Coffee and tea are the main cash crops grown here, but farmers also embrace pineapples and potatoes. With its burgeoning population, Alice Wamboi has found a perfect location to launch her value-added mushroom start-up.
Named Mycellia and Foods Limited, Wamboi processes and packs dried mushrooms for sale.
“I dry and grind two varieties of mushrooms, namely button mushrooms and oyster mushrooms. I sell to families and traders who mix with other compound flours such as wheat or sorghum,” explains the agripreneur, who also has three mushroom farms in his rural home, each measuring 30 by 15 meters. adding value is her latest, she has been cultivating the crop since 2019. It is kept constant,” she explains. .
“This is achieved by misting the mushroom house. After a month of incubation, the pinheads of the mushrooms start to appear, and then harvesting follows soon after,” she adds.
Alice Wamboi launched the value-added business in January after realizing she was making a loss selling fresh produce through an 80-member self-help group she was part of. “Mushrooms are highly perishable, they cannot last more than five days. Unfortunately, once harvested, only 45% make it to market,” she says.
To improve her value-added business, she enrolled in a six-month product development course, which she completes in two months.
“Dried mushrooms can last a long time as long as they are not in contact with moisture, and that is why they become a popular delicacy when prepared in soups, roasted, grilled or fried,” he explains. -she.
She injected more than 30 million shillings, a grant from the Kenya Climate Innovation Center and her savings into the project.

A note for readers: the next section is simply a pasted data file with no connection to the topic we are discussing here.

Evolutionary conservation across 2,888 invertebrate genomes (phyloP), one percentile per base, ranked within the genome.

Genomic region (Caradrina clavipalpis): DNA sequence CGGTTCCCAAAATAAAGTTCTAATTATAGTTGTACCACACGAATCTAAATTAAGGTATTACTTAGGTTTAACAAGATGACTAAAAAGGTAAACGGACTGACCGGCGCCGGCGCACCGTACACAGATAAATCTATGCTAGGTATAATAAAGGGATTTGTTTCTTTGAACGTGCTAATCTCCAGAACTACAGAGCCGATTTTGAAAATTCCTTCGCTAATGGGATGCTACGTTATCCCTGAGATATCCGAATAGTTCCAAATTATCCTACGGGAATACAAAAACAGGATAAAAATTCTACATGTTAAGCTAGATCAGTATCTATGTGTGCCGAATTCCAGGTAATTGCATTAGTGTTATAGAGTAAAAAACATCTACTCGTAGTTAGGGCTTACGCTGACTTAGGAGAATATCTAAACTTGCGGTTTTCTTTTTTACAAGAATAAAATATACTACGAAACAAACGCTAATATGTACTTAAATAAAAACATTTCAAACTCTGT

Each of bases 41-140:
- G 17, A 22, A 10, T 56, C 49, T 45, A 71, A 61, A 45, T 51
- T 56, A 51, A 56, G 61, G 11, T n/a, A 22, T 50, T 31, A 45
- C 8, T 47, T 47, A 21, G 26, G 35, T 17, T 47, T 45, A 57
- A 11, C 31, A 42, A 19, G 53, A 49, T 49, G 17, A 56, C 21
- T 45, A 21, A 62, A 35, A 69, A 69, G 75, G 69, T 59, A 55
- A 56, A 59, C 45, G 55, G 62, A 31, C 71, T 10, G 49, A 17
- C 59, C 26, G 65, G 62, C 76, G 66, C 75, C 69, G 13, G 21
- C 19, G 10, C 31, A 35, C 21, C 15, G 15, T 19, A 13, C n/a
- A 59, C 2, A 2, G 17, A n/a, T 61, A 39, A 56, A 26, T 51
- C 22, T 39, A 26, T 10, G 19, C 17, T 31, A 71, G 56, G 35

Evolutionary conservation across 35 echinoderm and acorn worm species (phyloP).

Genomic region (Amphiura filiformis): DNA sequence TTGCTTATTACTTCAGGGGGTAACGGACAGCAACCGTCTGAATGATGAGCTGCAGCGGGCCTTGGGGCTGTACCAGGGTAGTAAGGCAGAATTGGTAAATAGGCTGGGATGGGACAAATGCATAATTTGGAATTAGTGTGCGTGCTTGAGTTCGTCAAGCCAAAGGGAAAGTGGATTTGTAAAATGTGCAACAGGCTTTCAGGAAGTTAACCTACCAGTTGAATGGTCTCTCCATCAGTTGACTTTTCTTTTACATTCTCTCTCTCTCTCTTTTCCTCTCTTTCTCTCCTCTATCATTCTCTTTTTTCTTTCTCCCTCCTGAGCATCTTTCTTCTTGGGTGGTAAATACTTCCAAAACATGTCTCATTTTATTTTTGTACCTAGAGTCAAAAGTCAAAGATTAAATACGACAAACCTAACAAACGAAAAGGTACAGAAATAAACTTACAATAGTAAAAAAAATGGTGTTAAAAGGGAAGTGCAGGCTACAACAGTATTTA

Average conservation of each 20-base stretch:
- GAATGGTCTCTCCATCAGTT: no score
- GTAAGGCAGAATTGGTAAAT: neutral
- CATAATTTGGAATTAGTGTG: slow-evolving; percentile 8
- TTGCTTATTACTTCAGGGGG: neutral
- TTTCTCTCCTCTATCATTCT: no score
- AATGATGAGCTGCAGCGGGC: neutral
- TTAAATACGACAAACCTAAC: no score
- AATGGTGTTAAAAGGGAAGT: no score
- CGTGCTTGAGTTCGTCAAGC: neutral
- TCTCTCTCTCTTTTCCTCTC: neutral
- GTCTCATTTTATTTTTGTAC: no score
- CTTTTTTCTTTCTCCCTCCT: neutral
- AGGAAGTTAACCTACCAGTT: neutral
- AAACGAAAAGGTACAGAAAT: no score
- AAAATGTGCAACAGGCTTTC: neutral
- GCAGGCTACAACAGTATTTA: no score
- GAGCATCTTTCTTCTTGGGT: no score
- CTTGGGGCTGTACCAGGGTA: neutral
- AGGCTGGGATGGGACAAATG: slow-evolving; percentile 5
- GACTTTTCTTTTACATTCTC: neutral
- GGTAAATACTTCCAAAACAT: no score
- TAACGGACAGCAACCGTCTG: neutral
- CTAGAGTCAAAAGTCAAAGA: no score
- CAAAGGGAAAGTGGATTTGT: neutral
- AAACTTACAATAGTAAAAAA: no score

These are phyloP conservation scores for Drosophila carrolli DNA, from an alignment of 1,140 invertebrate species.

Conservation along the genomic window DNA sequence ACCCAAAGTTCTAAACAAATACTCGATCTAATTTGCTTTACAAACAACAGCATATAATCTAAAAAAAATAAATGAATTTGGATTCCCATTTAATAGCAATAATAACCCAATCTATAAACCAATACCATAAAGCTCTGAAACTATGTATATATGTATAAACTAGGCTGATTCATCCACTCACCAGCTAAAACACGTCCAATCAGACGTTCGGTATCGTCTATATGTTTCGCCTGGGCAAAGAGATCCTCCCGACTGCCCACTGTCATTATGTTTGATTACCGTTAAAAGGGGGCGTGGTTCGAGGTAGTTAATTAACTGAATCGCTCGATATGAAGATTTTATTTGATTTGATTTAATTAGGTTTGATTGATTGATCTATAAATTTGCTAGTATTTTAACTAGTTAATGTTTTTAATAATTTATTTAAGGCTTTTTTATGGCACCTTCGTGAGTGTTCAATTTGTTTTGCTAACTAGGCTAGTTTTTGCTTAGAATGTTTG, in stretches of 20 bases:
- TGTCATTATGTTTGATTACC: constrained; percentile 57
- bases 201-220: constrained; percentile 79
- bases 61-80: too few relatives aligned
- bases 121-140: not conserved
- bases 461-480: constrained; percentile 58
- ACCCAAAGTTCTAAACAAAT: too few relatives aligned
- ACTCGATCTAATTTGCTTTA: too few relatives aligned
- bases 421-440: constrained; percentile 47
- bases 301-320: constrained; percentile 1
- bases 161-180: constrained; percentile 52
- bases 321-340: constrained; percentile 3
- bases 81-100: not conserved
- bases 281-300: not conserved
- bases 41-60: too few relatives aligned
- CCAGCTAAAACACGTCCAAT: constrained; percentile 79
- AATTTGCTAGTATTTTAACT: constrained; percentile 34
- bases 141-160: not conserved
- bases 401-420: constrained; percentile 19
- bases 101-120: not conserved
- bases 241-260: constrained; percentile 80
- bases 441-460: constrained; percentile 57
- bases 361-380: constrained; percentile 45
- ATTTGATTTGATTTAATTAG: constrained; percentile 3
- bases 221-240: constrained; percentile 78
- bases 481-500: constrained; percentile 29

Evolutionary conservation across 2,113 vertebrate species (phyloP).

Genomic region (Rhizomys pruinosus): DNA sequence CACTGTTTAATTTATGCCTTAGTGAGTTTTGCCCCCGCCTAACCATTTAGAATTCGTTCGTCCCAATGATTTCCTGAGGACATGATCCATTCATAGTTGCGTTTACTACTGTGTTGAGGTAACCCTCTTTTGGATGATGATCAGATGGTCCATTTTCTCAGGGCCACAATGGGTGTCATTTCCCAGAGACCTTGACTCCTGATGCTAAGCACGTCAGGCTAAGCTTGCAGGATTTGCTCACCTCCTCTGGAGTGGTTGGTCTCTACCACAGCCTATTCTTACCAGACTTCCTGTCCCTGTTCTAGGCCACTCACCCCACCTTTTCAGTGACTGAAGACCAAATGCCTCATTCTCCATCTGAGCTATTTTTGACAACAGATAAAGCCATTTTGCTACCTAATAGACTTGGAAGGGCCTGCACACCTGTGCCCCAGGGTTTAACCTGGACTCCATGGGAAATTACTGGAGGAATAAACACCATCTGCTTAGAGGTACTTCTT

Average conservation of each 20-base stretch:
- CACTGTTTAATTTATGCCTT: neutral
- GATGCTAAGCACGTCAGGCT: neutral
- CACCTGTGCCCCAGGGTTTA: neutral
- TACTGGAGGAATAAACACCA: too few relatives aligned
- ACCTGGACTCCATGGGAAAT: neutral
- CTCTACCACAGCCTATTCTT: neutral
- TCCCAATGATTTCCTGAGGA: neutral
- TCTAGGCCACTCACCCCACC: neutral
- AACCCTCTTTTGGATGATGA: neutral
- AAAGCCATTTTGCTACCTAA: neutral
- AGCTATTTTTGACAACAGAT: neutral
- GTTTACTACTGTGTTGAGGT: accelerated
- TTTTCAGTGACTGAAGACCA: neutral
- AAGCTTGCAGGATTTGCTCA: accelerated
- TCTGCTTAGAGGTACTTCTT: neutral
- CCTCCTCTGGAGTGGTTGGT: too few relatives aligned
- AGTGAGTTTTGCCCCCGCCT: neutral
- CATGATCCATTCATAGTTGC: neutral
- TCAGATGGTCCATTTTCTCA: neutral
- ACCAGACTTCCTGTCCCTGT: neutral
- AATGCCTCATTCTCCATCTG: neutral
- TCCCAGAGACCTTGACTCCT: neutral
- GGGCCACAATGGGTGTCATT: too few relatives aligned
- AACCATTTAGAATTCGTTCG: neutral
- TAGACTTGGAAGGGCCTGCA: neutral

The money was used to buy two solar panels and to build the drying chamber, a milling machine and to rent a room where she processes and packages her products. From his three mushroom units, Wamboi harvests about 200 punnets every day, which corresponds to 50 kilograms. She buys more from the Mushroom Farmers Self-Help Group at Shs5,400 for a 250g pack of button variety and oysters at Shs4,320 for the same pack.
She dries the mushrooms for three days, with 800 kilograms of fresh produce yielding about 80 kilograms of dry produce.
“When the products are received from the farmers, we first sort them and then weigh them. Then it is sliced evenly and distributed in the two-tier solar dryers. Air is actively extracted from the centrifugal fan and redirected to the mushrooms to speed drying,” she explains.
After three days, Wamboi normally tests the mushroom for moisture content which is determined by its crispness.
It grinds some of the product to make mushroom powder and packages the rest to sell under its Mycellia Foods brand.
“Nursing mothers, toddlers and the elderly are the biggest consumers of products as well as traders who go to mix other flours. The mushroom contains 60% protein, no cholesterol and is a good source of vitamin B2 and iron,” says Wamboi, who before entering the mushroom business worked as a utensil salesman. She sells 100 grams of dried mushrooms at Shs 14,400 and 40 grams of mushroom powder at Shs 7,200.
Margaret Kavindu, a food specialist, says that one can prepare various products from mushrooms such as jam, sauce and preservatives, which guarantees higher income. According to her, the added value of the mushroom is ideal because it reduces the bulk of the product, especially in commercial production. “Dried mushrooms fetch more on the market than fresh ones. But to be successful, proper training is necessary as it is important to establish the right skills in cultivation and marketing strategies,” she says.
Kavindu advises agripreneurs in the sector to maintain high standards of hygiene during the value addition process, from drying, chopping, milling to packaging to ensure their products are fit for human consumption.